When you’re surrounded by puppies, it’s hard not to feel good about life.

Their infectious enthusiasm, unconditional love for humans and innocent faces NEVER get old.

Just scroll through your newsfeed and see what gets more likes – your status updates or pictures of dogs being adorable? It’s dogs, always dogs! (Cool Dog Group anyone?)

Even offline, puppies reign supreme.

Ever notice when you pass a person walking their dog down the street, you’ll happily greet the pooch but rarely acknowledge the owner? It’s seriously a thing!

And, so is using these positive interactions to improve your health.

Pets making their mark in the medical world

It’s called animal-assisted therapy.

Essentially, dogs are trained to interact with people who’re sick, injured or have special needs to improve their mental, physical and emotional wellbeing.

Our furry friends help treat a range of conditions such as:

  • Autism
  • PTSD
  • Depression and anxiety
  • Addiction
  • Cancer
  • Heart disease
  • Dementia
  • Developmental, emotional and behavioral disorders
  • Chronic pain.

They also improve the lives of the elderly, people in nursing homes, people with disabilities and patients in hospital or rehabilitation.

You might be wondering how puppy therapy works. It can actually be as simple as spending time with a dog playing fetch, going for a walk or getting some much needed cuddles.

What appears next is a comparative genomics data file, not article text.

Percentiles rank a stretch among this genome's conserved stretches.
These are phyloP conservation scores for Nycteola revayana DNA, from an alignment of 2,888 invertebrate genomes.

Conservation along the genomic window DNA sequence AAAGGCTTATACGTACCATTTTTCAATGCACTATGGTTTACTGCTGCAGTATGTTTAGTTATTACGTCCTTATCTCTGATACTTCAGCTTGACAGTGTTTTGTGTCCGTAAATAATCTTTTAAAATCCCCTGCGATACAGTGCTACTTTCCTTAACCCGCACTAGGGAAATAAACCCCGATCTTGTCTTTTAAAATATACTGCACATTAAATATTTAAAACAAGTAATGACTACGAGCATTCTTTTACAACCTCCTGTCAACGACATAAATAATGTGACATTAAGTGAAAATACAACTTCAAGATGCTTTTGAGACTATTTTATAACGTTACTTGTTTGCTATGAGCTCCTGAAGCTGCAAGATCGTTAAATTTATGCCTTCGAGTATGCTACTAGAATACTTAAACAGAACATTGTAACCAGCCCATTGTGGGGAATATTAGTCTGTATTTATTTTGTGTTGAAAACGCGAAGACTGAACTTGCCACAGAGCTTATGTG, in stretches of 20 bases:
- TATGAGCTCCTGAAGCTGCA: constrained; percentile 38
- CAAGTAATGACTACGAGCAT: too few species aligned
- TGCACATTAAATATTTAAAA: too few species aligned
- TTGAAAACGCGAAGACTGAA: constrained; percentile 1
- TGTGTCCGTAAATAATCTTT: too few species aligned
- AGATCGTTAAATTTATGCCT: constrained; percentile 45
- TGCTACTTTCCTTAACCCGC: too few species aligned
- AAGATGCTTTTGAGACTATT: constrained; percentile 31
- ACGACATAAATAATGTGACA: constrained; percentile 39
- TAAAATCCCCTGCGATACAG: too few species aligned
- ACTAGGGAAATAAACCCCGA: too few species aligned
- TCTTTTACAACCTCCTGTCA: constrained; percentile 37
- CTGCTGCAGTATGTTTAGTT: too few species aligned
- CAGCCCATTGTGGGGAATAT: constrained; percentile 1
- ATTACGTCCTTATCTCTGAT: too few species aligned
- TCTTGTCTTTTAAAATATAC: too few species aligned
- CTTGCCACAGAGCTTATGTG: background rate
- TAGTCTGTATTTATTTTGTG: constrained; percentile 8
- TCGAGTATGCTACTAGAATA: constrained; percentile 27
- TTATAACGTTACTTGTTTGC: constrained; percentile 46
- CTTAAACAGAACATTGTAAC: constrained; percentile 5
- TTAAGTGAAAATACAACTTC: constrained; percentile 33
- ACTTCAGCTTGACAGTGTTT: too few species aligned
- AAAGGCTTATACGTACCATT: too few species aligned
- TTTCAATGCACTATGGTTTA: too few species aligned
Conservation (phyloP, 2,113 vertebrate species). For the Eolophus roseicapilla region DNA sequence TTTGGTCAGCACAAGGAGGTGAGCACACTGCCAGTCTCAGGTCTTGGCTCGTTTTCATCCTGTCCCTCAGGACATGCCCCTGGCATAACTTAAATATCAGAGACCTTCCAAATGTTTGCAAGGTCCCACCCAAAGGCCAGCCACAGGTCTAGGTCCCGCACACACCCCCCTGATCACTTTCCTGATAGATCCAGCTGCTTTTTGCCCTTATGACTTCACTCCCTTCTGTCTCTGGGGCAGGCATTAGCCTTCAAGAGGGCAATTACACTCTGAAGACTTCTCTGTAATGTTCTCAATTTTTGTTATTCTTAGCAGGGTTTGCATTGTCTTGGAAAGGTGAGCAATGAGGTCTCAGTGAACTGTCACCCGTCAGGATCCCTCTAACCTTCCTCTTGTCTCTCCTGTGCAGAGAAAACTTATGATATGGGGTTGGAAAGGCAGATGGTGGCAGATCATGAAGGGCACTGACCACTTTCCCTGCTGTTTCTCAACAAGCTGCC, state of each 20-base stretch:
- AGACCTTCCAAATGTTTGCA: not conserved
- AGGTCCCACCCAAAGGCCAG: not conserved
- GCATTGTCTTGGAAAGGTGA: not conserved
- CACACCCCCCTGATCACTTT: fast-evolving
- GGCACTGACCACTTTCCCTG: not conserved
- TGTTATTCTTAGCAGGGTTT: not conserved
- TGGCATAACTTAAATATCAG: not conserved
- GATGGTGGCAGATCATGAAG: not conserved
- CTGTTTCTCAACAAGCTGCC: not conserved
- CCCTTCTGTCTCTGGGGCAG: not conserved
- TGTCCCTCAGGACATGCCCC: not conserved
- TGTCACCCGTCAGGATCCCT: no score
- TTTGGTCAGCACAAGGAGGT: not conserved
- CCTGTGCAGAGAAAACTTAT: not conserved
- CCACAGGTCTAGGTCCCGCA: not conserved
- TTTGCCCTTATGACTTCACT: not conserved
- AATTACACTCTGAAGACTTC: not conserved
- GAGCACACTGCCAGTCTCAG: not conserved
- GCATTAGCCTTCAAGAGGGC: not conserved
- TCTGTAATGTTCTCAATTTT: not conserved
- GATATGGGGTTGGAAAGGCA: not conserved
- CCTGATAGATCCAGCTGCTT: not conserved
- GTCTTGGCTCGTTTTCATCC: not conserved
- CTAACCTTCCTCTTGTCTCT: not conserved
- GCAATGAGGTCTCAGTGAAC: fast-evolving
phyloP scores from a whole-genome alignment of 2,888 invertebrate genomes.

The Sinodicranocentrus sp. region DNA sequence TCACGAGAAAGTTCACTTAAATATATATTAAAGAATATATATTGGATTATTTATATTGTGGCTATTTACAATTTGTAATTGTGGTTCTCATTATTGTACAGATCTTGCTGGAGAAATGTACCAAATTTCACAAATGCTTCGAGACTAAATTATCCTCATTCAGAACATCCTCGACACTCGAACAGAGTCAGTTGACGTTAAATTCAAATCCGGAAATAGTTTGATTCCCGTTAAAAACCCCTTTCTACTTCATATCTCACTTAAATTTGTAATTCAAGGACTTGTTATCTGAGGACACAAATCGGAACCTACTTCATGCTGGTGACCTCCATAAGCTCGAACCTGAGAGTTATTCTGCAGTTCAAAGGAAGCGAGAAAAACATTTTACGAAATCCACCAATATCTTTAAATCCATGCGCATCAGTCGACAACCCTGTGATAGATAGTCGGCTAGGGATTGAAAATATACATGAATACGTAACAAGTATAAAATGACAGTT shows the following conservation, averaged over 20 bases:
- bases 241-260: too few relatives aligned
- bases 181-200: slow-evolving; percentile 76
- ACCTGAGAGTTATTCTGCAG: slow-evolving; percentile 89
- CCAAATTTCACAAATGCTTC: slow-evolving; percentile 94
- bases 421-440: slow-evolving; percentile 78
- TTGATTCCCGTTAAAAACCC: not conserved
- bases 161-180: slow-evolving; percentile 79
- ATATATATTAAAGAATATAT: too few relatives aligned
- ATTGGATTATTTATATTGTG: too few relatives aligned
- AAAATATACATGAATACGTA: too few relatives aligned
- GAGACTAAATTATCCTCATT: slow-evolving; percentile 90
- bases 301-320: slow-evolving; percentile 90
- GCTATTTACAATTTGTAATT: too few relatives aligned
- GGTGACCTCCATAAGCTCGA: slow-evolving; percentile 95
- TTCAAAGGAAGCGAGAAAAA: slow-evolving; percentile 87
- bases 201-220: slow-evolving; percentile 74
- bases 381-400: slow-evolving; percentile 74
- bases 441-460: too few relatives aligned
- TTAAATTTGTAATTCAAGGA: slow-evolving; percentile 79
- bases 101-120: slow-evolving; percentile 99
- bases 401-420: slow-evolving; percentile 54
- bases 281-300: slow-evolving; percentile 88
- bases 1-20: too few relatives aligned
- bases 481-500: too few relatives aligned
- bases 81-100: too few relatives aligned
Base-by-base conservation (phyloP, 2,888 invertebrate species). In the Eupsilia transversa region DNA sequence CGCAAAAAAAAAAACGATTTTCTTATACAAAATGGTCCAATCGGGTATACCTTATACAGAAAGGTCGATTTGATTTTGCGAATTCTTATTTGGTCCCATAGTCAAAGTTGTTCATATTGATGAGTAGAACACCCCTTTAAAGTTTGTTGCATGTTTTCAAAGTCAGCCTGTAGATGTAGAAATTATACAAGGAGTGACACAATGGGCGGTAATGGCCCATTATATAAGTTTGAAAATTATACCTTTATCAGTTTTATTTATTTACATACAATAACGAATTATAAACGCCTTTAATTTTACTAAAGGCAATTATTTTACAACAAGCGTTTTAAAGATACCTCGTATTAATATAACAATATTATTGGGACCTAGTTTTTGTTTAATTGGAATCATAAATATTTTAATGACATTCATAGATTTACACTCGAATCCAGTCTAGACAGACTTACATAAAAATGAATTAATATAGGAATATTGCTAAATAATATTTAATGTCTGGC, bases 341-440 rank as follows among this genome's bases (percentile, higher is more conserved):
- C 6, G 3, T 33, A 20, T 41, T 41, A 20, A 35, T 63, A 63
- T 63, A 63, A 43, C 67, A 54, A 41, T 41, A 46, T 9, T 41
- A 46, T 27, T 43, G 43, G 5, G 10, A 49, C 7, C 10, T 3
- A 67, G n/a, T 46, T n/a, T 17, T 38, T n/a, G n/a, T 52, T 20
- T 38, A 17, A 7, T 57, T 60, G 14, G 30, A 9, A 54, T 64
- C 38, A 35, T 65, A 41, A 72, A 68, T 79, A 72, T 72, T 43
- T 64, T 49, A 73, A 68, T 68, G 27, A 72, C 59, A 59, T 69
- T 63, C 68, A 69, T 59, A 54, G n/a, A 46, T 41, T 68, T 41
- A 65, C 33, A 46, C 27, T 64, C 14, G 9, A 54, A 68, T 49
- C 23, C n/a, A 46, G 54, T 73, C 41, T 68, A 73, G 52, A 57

But, sometimes it’s more complex with dogs helping patients to practice fine motor skills, improve coordination and learn to interact socially.

Is there evidence to prove animal therapy works?

Puppy Therapy

The University of California, Los Angeles (UCLA) has conducted multiple studies on animal-assisted therapy.

Clinical nurse Kathie Cole lead one of its studies which monitored heart patients who each spent 12 minutes interacting with a dog.

“This study demonstrates that even a short-term exposure to dogs has beneficial physiological and psychosocial effects on patients,” she said.

“This therapy warrants serious consideration as an adjunct to medical therapy. Dogs are a great comfort. They make people happier, calmer and feel more loved. That is huge when you are scared and not feeling well.”

UCLA aren’t the only ones looking into the benefits of spending time with our four-legged friends.

According to Brisbane’s Mater Private Hospital, which has its own pet therapy program, research has proven interactions with animals, mostly dogs, can have positive effects on humans such as:

  • Reduced blood pressure
  • Reduced release of stress hormones
  • Decreased anxiety
  • Decreased pain
  • Improved mood.

How do I find a therapy dog?

There are several not-for-profits in Australia, and Queensland, that employ man’s best friend to provide therapy services including:

And, of course, you don’t have to be unwell to reap the benefits of puppy therapy.

If you don’t own a dog, you’ll surely know someone who does. Treat yourself by scheduling in some some quality time with a puppy (oops, and your friend, ha!).

If not, ride-sharing service Uber (capital cities only) via its app for a $40 snuggle fee that’s donated to a local animal shelter. But, be careful, these puppies are up for adoption.